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Elements of Puja


This is a work in progress - it'll be added to as it develops.

Tantric teachings stress that purely external rituals (puja) are of no value, unless their inner significance is understood and symbolism is mirrored by internal conscious activity. The relationship between the inner conscious process and the outer ritual action needs to be understood and mastered. The supreme goal of the sadhaka is to dissolve the false distinction between subject and object, and to perceive reality directly as an undivided unity. Of this process, the Saivite master Abhinavagupta says:

Oblation is effortlessly offered in the fire of (Siva's) intensely flaming consciousness by offering fully all of the great seed of internally and externally created duality.

The various ritual manuals associated with Tantric deities also contain elaborate detail about the bodies of the gods & goddesses, which again simultaneously stresses the relationship between symbolism and the body. For when a practitioner is engaged in magical ritual directed towards a deity, he or she is also identifying with that deity.

The Sri Lalita Sahasranama, (the thousand names of Lalita) is a ritual manual of the Sri Vidya tradition which gives an extensive description of the goddess Lalitas' attributes, in a very lyrical manner, which is excellent for visualisation and meditation:

"In the ocean of Her Beauty, her eyes are sparkling fish
The brilliance of her nose-ring diamonds puts the stars to shame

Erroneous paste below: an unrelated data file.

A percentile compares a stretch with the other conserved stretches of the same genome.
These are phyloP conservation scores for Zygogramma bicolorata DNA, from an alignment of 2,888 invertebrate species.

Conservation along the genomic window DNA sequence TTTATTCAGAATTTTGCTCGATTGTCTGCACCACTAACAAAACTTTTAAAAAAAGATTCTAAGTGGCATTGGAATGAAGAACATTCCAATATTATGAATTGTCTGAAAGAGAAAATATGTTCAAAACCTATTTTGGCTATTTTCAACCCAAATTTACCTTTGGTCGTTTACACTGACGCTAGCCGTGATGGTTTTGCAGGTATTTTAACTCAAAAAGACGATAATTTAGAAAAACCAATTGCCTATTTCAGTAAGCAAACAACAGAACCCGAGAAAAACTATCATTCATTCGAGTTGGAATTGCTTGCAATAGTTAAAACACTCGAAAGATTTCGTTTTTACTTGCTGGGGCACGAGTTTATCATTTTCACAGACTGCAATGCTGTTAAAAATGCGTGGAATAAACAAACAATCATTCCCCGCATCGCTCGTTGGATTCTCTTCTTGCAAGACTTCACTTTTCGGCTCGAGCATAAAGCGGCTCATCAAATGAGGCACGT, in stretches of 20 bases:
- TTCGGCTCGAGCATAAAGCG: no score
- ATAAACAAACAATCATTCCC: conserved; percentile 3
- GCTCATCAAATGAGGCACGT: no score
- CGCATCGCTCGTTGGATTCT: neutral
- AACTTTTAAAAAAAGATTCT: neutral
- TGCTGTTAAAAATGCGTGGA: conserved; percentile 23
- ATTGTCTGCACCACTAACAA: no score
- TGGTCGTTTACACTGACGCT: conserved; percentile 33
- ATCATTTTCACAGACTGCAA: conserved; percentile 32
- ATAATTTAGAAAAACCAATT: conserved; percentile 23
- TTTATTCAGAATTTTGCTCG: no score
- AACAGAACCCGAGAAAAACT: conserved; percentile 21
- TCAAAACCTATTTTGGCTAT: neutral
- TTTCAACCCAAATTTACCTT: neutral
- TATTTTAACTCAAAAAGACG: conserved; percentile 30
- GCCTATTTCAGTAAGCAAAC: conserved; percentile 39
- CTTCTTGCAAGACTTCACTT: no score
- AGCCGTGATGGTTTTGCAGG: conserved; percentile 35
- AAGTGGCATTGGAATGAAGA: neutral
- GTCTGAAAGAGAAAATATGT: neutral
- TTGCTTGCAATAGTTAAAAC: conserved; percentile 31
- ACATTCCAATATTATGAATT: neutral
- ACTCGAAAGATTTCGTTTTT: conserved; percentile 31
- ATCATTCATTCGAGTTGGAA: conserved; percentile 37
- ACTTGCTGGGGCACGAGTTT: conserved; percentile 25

Salutations to She who has the Sun and Moon for her ear-rings
Salutations to She whose teeth shine as seedlings of pure knowledge
Salutations to She, whose feet dispel the darkness
Salutations to She whose gait is like a female swan
Salutations to She who is the great ocean of beauty
Salutations to She who is red all over
The ten avataras of Visnu emerge from her fingernails
Salutations to She whose conversation is the sweetest of all music
Salutations to She whose smile overwhelms Sri Kamesvara (i.e. Shiva)
Salutations to She, whom the brilliance of her toe-nails dispels the ignorance of her devotees"

Whatever the form, the dynamics of external ritual serve to remind the practitioner that ultimately, there is no difference between worshipper and worshipped. For example, in the Sri Vidya lineage, the devi Lalita Tripurasundari (the lovely goddess of the three cities) is venerated through the complex relationships of the Sri Yantra. The Sri Yantra is both a form of the goddess, and the body of the practitioner. The complex groups of saktis arrayed within the yantra are both manifestations of Lalita and elements of the practitioner's body.